Nutrients in plant residues, manures and other organic materials can be recycled either via direct incorporation into the soil, or via the composting process and the application of decomposed organic matter onto fields. European low-input farmers frequently produce and apply composts made of on-farm materials, such as woodchips, bark, manure, straw, crop residues and surplus grass [100]. The application of nitrogen in the form of manure or compost will be characterized by lower energy use per kg of N applied than mineral fertilizer, but sometimes higher eutrophication and acidification due to the higher risk of ammonia leaching [23]. Although on-farm composts can be very effective in supplying nutrients, improving soil quality and increasing yields [101], they have their limitations. Soluble nutrient content may be relatively low, depending on substrate composition, composting techniques chosen, and the length of the composting process. During decomposition there will also be some nutrient leaching, as well as emissions of nitrous oxide and methane, both of which are potent greenhouse gases. Instead of being directly incorporated or composted, harvest residues and manures can be used as a feedstock for biogas production, with the remaining digestate spread onto the fields as a fertilizer. The fertilizing value of digestate is dependent upon the feedstock used, but the digestate is generally characterized by higher ammonia content, higher pH and lower C:N ratio than the substrate [102].

Table S6 provides a review of LCA studies concerning the agricultural use of spent digestate. Anaerobic digestion technology has primarily been researched as an option for managing organic waste or producing energy, as is clearly reflected in the choice of functional units for these studies (Table S6). Kong et al. [103] compared four organic-waste-treatment scenarios with LCA in California. All systems analyzed provided negative emission balances, and AD was shown to result in a greater reduction of greenhouse-gas emissions than composting, but a lower reduction than landfill with gas collection. Demonstrated reductions were due to the replacement of energy from fossil fuels, but also to assumed carbon-sequestration effects from applying organic nutrients to soils, for which solid evidence is currently lacking [104]. By contrast, no account was taken of potentially avoided emissions owing to the replacement of other fertilizers, or emissions arising from other uses of organic waste. Poeschl et al. [105] compared the environmental impacts of various AD feedstocks in Germany. In their study, credits were given for replacing electricity from fossil fuels, as well as for replacing mineral fertilizers that would otherwise be applied to the fields. Negative greenhouse-gas emission balances were found for all options except grass silage and whole wheat-plant silage, and considerable differences in achievable reductions were spotted between different feedstocks. Despite the need for sterilization, substrates produced from industry waste were shown to be the most effective in reducing greenhouse-gas emissions, followed by straw, corn silage and cattle manure. Corn silage, however, has been shown to cause major land-use-related impacts, since the crop is cultivated purely for bioenergy production [105]. Lansche and Müller [106] pointed out that using cattle manure for anaerobic digestion prevents emissions from the on-farm storage of manure. However, fertilizers are not replaced as in the case of corn or grass silage, since the nutrients from the manure would in any case be applied to the fields. Under such assumptions, cattle manure was still shown to provide the highest reduction in GHG emissions, owing to the avoidance of storage emissions. The study also showed that unlike corn or grass silage, pure cattle manure provides negative eutrophication and acidification balances [106]. Tuomisto et al. [55] investigated the effect of switching from mineral fertilizers to the application of spent digestate from food waste as one of the scenarios for wheat-crop rotation in the UK. Yielding a 54% reduction in energy demand and a 64% reduction in GWP per tonne of harvested wheat, this option was the most effective in reducing environmental impacts out of all investigated scenarios.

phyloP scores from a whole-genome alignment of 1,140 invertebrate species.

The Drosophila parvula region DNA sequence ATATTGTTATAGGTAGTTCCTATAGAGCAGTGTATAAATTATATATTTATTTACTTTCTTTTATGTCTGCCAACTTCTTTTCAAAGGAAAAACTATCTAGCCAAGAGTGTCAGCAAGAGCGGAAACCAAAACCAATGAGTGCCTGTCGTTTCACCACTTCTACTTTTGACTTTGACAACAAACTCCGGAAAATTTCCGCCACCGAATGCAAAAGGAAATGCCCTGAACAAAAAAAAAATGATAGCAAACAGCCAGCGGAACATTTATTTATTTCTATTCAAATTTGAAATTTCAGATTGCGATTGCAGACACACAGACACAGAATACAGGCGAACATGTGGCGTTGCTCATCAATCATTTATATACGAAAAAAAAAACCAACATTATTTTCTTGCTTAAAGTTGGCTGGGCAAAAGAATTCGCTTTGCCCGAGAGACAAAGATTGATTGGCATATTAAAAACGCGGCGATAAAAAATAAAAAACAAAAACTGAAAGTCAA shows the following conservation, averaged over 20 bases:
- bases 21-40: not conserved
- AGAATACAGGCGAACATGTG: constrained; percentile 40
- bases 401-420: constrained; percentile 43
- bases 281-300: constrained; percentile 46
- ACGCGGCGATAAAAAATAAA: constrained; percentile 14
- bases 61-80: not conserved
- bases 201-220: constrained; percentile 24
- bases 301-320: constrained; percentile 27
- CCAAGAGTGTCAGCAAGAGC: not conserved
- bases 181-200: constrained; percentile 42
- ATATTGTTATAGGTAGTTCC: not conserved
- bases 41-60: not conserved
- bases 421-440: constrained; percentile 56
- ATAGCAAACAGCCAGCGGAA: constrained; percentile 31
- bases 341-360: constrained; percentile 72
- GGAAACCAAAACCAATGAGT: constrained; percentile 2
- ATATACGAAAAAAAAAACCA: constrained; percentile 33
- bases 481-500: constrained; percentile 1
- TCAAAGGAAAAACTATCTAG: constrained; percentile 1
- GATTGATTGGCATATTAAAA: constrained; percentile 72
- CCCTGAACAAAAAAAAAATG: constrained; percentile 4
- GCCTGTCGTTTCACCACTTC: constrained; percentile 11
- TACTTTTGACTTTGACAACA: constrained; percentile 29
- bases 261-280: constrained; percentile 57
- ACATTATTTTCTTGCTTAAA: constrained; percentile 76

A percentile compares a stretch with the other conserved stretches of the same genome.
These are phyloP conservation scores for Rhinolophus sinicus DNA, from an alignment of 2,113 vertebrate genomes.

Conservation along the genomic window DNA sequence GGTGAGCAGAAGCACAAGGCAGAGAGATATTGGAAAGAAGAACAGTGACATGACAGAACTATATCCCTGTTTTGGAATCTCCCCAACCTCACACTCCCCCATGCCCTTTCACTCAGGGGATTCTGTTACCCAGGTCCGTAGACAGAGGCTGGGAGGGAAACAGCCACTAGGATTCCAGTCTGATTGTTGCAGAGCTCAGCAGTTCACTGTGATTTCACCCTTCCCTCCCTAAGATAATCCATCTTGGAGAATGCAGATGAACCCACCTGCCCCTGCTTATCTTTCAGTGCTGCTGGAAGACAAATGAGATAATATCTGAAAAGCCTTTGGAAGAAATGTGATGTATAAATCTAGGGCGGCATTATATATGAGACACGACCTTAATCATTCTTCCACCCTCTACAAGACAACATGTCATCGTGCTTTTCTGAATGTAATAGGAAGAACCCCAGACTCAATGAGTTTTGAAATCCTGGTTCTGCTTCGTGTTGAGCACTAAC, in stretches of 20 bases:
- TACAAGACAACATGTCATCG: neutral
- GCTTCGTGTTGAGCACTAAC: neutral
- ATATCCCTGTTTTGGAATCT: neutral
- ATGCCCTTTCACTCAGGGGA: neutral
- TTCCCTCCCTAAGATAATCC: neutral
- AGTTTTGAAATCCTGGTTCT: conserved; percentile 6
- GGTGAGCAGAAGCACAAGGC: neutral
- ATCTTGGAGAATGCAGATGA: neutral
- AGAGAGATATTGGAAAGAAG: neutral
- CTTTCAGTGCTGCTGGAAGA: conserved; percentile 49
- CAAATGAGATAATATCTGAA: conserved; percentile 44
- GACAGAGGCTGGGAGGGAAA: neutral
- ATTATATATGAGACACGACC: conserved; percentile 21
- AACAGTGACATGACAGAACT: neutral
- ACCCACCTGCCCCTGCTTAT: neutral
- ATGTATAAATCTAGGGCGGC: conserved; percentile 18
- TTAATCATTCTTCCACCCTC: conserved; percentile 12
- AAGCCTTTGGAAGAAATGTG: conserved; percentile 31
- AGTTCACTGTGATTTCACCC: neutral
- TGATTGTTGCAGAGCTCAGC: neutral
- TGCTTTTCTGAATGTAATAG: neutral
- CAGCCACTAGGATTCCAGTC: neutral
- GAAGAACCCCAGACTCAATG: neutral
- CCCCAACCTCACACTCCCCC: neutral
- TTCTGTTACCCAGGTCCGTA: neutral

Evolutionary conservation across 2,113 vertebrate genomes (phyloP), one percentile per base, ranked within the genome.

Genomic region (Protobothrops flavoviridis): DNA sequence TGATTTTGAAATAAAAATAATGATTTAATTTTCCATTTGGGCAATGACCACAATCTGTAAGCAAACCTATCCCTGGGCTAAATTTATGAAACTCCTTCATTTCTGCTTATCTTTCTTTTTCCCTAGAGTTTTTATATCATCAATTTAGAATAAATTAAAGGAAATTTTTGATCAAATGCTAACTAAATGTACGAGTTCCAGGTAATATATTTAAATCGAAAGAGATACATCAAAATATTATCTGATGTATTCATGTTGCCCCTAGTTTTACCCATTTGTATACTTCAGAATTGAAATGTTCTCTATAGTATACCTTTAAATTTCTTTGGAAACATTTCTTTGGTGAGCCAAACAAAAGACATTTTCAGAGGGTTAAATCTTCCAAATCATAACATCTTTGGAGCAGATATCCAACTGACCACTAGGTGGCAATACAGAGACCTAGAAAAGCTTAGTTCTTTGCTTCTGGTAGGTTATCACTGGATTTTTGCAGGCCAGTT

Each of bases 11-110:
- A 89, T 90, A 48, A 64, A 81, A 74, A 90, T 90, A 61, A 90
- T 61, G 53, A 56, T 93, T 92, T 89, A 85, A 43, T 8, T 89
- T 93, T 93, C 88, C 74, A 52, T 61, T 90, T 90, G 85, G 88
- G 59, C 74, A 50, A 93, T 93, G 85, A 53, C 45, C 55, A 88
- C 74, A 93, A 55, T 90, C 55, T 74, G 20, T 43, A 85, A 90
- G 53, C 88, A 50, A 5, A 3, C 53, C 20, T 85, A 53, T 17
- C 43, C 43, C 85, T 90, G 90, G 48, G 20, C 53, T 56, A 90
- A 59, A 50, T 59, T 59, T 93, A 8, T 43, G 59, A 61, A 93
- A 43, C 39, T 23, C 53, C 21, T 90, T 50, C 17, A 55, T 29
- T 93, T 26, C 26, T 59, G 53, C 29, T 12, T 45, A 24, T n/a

Composts and digestates made from waste produced outside the farm can be beneficial (Tables S6 and S7), but entail additional environmental costs arising from their transport. Poeschl et al. [105] calculated transport distances that would reverse the demonstrated positive impacts of anaerobic digestion, showing that maximum transport distances must not exceed 64 km for cattle manure, 53 km for corn silage and 229 km for municipal solid waste (MSW) feedstock. Although such results should not be upscaled directly, they illustrate the importance of bearing in mind transport distances when opting for off-farm waste, including cattle manure, as an environmentally preferable nutrient source.